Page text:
A Recovering Addict’s Guide to a Toxic Work Environment
“The keg is becoming the new water cooler,” declares a 2013 article in The Wall Street Journal. The article goes on to describe a growing trend of alcohol in the workplace as more employers offer free booze to attract and retain employees.
While this may be a positive incentive for some workers, it is nothing short of an environmental hazard for many recovering addicts, who make up a sizable portion of the workforce. (One third of adults in this country will reportedly have an alcohol use disorder at some point in their life.) The question these employees face is how to successfully navigate a work environment that could be toxic to their recovery. I offer some advice below, starting with potential triggers to avoid.
How a Workplace Can Be Toxic to Your Recovery: Two Big Relapse Triggers
Research has found that people are more likely to drink when alcohol is readily available and others are drinking. These factors can also trigger relapses for people with addictions to drugs or alcohol, for whom limiting exposure to environmental triggers is key to successful recovery. When these two drinking cues occur together, the result is a potentially toxic environment.
In this context, “I’ll just have one drink” sums up the “addictive mindset” that often precedes relapse. Take, for example, someone we’ll call “Bob.” Bob is successfully in long-term recovery, but he once struggled with multiple addictions.
“I was an alcoholic first, and I’d have a drink and then a few drinks — and then I’d say, ‘I could really use some crack,’” Bob says. The scenario he describes is not uncommon, and it illustrates the dangers of thinking you can have “just one drink.” Put this way, it’s easy to see how “just one drink” at an office happy hour can derail anyone’s hard-earned recovery.
How to Navigate a Booze-Friendly Workplace When You’re Trying to Stay Sober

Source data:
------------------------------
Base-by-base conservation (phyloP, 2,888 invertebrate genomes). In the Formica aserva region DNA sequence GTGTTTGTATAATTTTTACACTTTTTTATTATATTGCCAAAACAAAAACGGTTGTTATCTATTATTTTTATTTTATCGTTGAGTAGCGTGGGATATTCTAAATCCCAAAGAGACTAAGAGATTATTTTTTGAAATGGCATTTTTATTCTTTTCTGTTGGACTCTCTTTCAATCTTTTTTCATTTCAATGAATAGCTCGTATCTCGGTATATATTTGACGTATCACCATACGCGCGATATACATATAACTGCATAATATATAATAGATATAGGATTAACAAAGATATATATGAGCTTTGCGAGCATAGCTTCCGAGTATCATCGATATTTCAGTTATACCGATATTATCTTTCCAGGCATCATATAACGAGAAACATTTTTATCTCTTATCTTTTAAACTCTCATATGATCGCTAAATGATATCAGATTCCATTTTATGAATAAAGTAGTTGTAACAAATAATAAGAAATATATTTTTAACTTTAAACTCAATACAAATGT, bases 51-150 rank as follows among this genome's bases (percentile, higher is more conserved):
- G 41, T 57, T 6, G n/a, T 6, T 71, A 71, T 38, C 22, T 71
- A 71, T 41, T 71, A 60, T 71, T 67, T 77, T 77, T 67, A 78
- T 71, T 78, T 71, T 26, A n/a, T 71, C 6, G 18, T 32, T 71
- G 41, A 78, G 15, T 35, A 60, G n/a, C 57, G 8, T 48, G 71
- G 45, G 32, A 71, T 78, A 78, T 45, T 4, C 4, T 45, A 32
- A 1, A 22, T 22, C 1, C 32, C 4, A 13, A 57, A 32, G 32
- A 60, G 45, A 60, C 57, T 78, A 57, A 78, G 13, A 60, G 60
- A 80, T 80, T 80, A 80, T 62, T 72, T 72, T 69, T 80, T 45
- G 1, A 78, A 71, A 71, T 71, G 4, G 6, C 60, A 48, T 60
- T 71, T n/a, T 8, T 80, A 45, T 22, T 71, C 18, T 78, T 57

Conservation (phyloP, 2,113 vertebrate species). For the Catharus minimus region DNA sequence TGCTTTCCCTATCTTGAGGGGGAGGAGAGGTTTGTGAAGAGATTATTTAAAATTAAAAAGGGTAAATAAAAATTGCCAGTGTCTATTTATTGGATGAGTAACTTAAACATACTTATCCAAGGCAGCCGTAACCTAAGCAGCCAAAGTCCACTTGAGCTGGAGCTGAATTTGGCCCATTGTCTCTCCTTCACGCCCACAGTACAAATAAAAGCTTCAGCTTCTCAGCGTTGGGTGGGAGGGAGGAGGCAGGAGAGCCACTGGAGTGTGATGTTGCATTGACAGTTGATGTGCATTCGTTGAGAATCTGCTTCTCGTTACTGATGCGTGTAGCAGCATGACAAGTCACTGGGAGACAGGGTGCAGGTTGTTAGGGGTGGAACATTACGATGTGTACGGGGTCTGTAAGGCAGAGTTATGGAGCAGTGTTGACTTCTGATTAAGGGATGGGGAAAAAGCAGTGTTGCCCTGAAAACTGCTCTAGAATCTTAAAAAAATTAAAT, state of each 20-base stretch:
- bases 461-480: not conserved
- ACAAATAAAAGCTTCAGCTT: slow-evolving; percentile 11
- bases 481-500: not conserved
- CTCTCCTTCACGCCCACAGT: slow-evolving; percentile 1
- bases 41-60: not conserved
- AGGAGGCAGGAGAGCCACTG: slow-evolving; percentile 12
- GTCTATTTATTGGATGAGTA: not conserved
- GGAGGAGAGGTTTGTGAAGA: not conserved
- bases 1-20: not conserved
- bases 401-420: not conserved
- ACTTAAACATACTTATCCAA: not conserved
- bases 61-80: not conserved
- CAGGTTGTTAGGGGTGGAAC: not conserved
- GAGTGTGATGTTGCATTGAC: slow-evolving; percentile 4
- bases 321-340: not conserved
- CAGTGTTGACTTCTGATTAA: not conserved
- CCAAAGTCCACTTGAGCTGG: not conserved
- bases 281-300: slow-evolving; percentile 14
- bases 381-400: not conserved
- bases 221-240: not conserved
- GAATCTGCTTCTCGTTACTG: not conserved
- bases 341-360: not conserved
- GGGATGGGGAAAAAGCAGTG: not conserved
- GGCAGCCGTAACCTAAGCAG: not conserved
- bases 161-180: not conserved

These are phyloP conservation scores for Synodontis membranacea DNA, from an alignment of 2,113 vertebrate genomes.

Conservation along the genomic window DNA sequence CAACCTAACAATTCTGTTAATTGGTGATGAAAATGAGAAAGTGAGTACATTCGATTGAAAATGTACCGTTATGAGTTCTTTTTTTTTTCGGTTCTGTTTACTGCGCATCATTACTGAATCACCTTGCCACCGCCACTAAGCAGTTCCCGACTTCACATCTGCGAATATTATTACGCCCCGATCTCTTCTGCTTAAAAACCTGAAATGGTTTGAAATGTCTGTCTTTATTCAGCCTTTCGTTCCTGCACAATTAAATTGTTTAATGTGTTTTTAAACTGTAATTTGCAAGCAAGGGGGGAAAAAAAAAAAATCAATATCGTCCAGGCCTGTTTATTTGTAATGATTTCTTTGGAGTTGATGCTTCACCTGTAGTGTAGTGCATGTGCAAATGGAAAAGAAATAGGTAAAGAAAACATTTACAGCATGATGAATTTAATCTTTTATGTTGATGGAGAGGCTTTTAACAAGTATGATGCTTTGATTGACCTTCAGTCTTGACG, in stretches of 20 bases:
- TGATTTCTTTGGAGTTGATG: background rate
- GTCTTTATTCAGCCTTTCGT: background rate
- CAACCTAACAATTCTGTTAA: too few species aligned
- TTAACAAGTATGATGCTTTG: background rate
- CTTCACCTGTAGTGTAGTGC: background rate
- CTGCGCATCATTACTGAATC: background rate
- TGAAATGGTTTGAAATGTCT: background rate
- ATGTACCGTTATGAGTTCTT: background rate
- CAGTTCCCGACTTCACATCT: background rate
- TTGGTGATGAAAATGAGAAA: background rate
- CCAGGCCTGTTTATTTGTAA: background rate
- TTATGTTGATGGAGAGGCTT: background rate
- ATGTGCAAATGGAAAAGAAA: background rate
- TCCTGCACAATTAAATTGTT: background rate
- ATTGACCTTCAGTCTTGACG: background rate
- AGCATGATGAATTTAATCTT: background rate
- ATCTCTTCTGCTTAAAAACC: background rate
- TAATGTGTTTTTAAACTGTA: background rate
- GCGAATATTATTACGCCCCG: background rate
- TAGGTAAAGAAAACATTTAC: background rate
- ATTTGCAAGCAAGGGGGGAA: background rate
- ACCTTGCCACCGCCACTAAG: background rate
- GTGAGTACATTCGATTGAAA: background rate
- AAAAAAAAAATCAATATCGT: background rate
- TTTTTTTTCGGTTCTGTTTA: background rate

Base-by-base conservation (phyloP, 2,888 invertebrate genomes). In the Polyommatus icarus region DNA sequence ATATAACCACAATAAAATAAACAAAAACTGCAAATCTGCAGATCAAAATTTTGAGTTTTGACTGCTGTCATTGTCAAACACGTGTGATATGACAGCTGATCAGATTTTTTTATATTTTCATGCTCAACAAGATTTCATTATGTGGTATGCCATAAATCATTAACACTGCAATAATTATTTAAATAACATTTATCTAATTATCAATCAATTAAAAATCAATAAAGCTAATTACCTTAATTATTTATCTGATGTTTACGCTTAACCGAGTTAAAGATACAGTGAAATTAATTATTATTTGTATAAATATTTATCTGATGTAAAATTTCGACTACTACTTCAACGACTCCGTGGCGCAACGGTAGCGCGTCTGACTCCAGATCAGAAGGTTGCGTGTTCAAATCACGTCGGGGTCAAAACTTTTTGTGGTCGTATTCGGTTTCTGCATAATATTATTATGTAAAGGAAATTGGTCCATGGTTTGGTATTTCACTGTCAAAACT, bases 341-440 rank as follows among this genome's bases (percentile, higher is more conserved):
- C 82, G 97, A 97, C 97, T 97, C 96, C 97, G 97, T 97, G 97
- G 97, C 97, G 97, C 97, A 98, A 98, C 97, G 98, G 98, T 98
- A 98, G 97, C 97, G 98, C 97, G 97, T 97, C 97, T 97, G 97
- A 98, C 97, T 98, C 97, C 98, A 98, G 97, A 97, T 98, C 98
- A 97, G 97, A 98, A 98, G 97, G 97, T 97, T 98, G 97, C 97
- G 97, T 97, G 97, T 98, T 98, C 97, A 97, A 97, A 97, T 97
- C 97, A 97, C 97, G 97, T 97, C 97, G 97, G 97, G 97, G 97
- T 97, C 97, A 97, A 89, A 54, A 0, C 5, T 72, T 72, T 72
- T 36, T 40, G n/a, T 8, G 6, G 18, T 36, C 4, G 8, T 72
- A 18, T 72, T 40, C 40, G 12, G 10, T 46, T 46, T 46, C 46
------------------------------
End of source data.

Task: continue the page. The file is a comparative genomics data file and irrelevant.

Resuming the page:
When you’re trying to stay sober, how do you successfully navigate a work environment that is downright unfriendly to your recovery? Use these survival tips for the following scenarios:
Office Happy Hours and Other Work-Related Gatherings Involving Alcohol
The cardinal rule in early recovery is to avoid social situations where alcohol is the focal point. However, skipping an office happy hour or other work-related gathering involving alcohol is not always an option. Here are some ideas about how to attend these events without sacrificing your sobriety:
- Have your favorite non-alcoholic drink in hand. Seltzer water, cranberry juice, or even a mixed “mocktail” are all good choices.
- Stave off invitations to drink by keeping your hands full when you’re mingling. For example, if there’s a food table, grab a plate and nurse it slowly, with your non-alcoholic drink in your other hand.
- Limit your time at the event to one hour, and stay as socially engaged as possible during that hour. If there’s a crowd, make your rounds. Be as mindfully present as you can be in these conversations. If alcohol introduces itself as a tempting distraction, gently redirect your focus to the person in front of you, making them your priority. Let people know you have a deadline or other commitment and will need to duck out early.
- Hold yourself accountable to a 12-step sponsor or close friend. Tell them about your plans ahead of time so that if you find yourself on the brink of caving to “just one drink,” you can text them an SOS message.
Ways to Say You Don’t Drink
It’s helpful to have a prepared response for why you don’t drink in case you are asked. There are ways to say you don’t drink without referencing your recovery. Here are several examples:
- “I don’t drink for health reasons.”
- “I quit drinking because I feel better when I don’t.”
- “I’ve got an allergy to alcohol.”
- “I’m trying to lose weight/get into better shape.”
Should You Disclose Your Recovery?
Many people are totally comfortable being up front about the fact that they don’t drink because they’re in recovery. There is no hard-and-fast rule that says you should or shouldn’t share this information with coworkers. Choosing what to divulge — and when — is an individual judgment call and will depend on your personal circumstances.
I recommend erring on the side of caution, however. If you have any doubts about sharing your recovery with colleagues, it is appropriate to listen to your gut and avoid the self-disclosure. Unless you’re in a company where other employees are openly in recovery, or you have an excellent performance record and have been with your employer many years, it is wise to keep personal health information confidential at work.
Finally, if you’re feeling stuck or anxious about how to navigate these sorts of work situations, remember that most of the time people won’t care what you’re drinking. They probably won’t even notice what’s in your hand, regardless of what you think. (Try to avoid mind-reading, which can amplify social anxiety.) If someone does inquire about why you’re not drinking, they may be the one who has the problem with alcohol.
Anna Ciulla is the vice president of clinical and medical services at Beach House Center for Recovery.
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